§11. The place of truth, and λόγος

speech in which being-true or being-false is present {as the ways of speaking}.3

This makes it clear in principle that being-true is the distinguishing feature of a certain kind of speech, the kind that states or asserts something. The proposition is determined by its reference to truth—not vice versa, as if truth were derived from the proposition. When Aristotle emphasizes that the statement is a special kind of speech because of its reference to truth, we need to understand this correctly. The statement has a reference to the ability to be true or false. Being-true simpliciter and being true or false, are entirely different phenomena.

According to Aristotle this “either/or,” this “either-true-or-false,” is intrinsic to the proposition. Therefore, for him the proposition certainly does not have to be there in order for truth to be what it is; and if a proposition is true, it is true as something that also can be false.

Of course, we have not yet established what this either/or really means or why the proposition can be characterized in terms of it. We have not even shown what it is about the proposition that requires that it be caught in this alternative.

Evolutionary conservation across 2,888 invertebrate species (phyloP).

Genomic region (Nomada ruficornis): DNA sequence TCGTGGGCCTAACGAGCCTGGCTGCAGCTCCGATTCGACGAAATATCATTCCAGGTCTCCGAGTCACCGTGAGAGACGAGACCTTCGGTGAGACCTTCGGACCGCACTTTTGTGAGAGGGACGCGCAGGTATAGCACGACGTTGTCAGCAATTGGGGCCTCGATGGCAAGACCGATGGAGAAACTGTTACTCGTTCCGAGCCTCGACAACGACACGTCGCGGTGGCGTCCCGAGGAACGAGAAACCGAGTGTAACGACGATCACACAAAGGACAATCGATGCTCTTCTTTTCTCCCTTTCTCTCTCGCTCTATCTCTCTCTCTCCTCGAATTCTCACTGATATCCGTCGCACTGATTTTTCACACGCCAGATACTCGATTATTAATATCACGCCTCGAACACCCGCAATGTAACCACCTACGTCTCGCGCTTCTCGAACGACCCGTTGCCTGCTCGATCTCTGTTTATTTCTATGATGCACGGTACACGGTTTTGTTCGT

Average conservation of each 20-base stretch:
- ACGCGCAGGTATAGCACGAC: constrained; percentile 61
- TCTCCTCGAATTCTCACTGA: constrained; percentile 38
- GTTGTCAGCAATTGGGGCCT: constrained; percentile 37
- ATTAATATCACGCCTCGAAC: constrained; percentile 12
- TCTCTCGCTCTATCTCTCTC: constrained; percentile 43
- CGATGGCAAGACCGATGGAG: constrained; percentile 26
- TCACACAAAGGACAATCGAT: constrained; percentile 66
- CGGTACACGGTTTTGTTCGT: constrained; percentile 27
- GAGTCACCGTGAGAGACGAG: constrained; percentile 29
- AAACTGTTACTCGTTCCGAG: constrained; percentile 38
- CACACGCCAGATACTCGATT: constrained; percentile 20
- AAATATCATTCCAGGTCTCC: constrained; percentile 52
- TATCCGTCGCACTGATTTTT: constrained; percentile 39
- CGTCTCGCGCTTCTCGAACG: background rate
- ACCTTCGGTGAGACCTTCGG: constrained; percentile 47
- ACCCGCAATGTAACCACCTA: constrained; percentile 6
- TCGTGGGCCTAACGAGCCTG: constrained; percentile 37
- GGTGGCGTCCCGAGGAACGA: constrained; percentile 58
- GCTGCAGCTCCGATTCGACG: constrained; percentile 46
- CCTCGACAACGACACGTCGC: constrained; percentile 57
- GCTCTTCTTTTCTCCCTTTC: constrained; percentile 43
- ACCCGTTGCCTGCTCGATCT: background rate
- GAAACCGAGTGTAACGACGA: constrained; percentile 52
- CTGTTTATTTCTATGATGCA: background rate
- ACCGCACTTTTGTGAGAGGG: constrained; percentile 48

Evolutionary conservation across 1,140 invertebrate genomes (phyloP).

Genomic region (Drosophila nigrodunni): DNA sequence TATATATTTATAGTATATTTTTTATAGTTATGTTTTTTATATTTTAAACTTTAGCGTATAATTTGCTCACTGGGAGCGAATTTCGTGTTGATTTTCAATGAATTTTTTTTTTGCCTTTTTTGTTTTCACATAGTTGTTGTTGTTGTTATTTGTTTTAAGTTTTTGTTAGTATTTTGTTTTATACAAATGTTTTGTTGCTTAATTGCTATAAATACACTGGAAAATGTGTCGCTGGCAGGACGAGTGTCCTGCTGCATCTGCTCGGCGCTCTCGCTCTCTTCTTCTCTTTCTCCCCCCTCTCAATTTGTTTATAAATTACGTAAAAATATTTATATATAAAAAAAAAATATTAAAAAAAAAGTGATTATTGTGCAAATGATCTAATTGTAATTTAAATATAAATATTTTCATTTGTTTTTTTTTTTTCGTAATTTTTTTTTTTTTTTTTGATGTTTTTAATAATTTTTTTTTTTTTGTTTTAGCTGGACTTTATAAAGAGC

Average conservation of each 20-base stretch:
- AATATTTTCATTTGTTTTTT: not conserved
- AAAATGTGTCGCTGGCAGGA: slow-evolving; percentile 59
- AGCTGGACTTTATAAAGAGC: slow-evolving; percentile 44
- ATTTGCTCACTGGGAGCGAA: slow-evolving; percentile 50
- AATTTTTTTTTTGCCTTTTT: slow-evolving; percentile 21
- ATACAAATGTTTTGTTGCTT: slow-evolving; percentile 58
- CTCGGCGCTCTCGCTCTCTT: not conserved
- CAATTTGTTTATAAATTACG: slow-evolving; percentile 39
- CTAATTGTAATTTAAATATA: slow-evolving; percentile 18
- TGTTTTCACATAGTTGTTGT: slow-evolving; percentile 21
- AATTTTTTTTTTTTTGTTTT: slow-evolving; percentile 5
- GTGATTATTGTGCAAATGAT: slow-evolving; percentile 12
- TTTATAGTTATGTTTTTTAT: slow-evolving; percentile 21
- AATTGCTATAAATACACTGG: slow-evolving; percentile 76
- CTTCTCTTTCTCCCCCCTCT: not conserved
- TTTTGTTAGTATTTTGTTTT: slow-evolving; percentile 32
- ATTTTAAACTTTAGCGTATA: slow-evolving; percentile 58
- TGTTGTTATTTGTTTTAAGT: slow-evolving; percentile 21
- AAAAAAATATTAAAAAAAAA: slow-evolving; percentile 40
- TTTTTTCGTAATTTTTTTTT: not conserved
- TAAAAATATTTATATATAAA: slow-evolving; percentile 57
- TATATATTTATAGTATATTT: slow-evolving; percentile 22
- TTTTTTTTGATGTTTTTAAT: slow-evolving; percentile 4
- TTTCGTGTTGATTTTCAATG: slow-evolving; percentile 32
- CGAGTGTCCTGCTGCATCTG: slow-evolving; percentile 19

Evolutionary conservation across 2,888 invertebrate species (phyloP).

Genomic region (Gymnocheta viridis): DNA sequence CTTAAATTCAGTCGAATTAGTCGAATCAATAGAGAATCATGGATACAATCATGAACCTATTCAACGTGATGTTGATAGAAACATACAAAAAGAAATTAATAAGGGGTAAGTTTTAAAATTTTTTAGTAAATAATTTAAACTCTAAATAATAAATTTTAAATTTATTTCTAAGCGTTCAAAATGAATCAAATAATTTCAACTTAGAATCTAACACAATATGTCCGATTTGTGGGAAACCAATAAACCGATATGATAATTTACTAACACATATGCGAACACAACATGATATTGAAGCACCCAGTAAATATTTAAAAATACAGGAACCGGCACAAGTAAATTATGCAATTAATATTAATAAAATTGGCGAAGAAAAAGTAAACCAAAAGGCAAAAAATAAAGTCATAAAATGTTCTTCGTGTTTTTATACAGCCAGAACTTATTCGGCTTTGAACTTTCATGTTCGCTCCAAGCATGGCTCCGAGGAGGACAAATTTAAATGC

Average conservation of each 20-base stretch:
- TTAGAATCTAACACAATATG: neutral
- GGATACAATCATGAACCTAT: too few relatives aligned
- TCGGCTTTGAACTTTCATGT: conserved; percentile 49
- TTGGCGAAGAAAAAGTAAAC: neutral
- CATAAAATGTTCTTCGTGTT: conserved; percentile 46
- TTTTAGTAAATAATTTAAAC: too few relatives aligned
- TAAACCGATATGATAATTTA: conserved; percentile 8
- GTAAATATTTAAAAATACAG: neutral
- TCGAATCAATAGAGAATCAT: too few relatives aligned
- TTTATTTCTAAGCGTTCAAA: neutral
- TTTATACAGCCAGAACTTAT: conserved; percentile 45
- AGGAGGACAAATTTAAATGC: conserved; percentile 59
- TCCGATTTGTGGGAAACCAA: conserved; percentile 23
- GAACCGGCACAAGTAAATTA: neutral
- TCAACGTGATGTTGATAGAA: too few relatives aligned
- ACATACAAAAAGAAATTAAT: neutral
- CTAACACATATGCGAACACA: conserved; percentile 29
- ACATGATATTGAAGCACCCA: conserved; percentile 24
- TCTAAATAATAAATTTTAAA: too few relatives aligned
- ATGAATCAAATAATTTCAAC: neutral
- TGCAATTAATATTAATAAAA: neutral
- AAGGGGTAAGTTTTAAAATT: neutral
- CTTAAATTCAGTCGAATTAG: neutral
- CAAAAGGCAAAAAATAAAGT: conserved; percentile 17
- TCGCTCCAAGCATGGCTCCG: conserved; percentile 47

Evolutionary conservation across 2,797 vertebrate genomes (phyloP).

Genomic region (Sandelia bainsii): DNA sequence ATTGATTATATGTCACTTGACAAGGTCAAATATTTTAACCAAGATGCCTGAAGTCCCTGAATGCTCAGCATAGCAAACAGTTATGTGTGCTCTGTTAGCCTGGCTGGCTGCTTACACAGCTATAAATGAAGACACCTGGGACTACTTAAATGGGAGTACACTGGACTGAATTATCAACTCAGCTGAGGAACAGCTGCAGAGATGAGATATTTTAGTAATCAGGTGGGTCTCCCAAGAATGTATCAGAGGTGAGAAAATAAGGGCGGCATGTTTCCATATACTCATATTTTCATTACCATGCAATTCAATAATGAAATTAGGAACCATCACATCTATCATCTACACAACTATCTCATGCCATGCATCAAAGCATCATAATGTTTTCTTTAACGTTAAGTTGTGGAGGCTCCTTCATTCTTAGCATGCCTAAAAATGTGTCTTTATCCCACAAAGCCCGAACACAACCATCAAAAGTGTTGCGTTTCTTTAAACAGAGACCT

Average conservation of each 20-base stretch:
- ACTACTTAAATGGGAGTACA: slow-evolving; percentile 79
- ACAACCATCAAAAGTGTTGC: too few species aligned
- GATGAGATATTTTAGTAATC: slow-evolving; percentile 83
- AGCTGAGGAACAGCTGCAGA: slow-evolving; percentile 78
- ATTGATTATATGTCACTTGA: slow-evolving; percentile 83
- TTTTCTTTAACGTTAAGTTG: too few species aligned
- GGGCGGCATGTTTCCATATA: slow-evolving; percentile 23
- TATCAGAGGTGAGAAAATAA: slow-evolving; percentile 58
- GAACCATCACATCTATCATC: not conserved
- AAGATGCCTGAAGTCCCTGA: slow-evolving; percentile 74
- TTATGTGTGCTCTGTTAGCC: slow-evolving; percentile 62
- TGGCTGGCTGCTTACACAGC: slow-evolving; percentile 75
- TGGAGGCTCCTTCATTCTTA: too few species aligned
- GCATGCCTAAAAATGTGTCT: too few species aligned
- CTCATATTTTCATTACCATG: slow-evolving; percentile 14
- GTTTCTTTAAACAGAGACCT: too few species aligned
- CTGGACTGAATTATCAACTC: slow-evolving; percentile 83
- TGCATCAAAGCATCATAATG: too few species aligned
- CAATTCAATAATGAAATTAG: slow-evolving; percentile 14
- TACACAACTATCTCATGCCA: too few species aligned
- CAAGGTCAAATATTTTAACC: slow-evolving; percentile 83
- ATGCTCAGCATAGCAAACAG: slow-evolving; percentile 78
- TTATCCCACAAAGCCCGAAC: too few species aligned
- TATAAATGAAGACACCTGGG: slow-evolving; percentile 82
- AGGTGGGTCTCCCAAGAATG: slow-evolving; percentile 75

This either/or is what distinguishes speech qua statement and delimits it from other kinds of speech. [130] What other kinds? Aristotle gives a brief indication of those other kinds when he continues the sentence previously cited:

οὐκ ἐν ἅπασι δὲ ὑπάρχει, οἷον ἡ εὐχὴ λόγος μέν, ἀλλ’ οὔτ’ ἀληθὴς οὔτε ψευδής. (ibid., chap. 4, 17a4)

But being-true-and-false is not present in every kind of speech. A request, for example, is a form of speech, but it is neither true nor false.

Here Aristotle envisions (although he does not name) a rich variety of other forms of speech, including wishes, commands, and questions. Aristotle merely mentions in passing that the proper disciplines for studying them are ῾ρητορικὴ ἢ ποιητική, rhetoric or poetics.4 Sentences like “Please pass me the scissors” or “Get off this land!” or “Was there another storm today?” are not statements, because they are neither true nor false. This division that Aristotle makes within the various forms of

3. “Enuntiativa vero non omnis [oratio], sed in qua verum et falsum inest”; Boethius, Commentarium in librum Aristotelis Peri hermeneias, vol. 2, chap. 4, p. 95 (ed. Besarrion, p. 324); i.e., “in which there is truth or error,” Eugen Rolfes (p. 4). The ἀποφαίνεσθαι is emphasized in Poetics 6, 1450b10–12.

4. ὁ δὲ ἀποφαντικὸς τῆς νῦν θεωρίας (chap. 4, 17a6): “However, the object or theme of the investigation we are now conducting is the indicative-declarative [aussagende] λόγος.”

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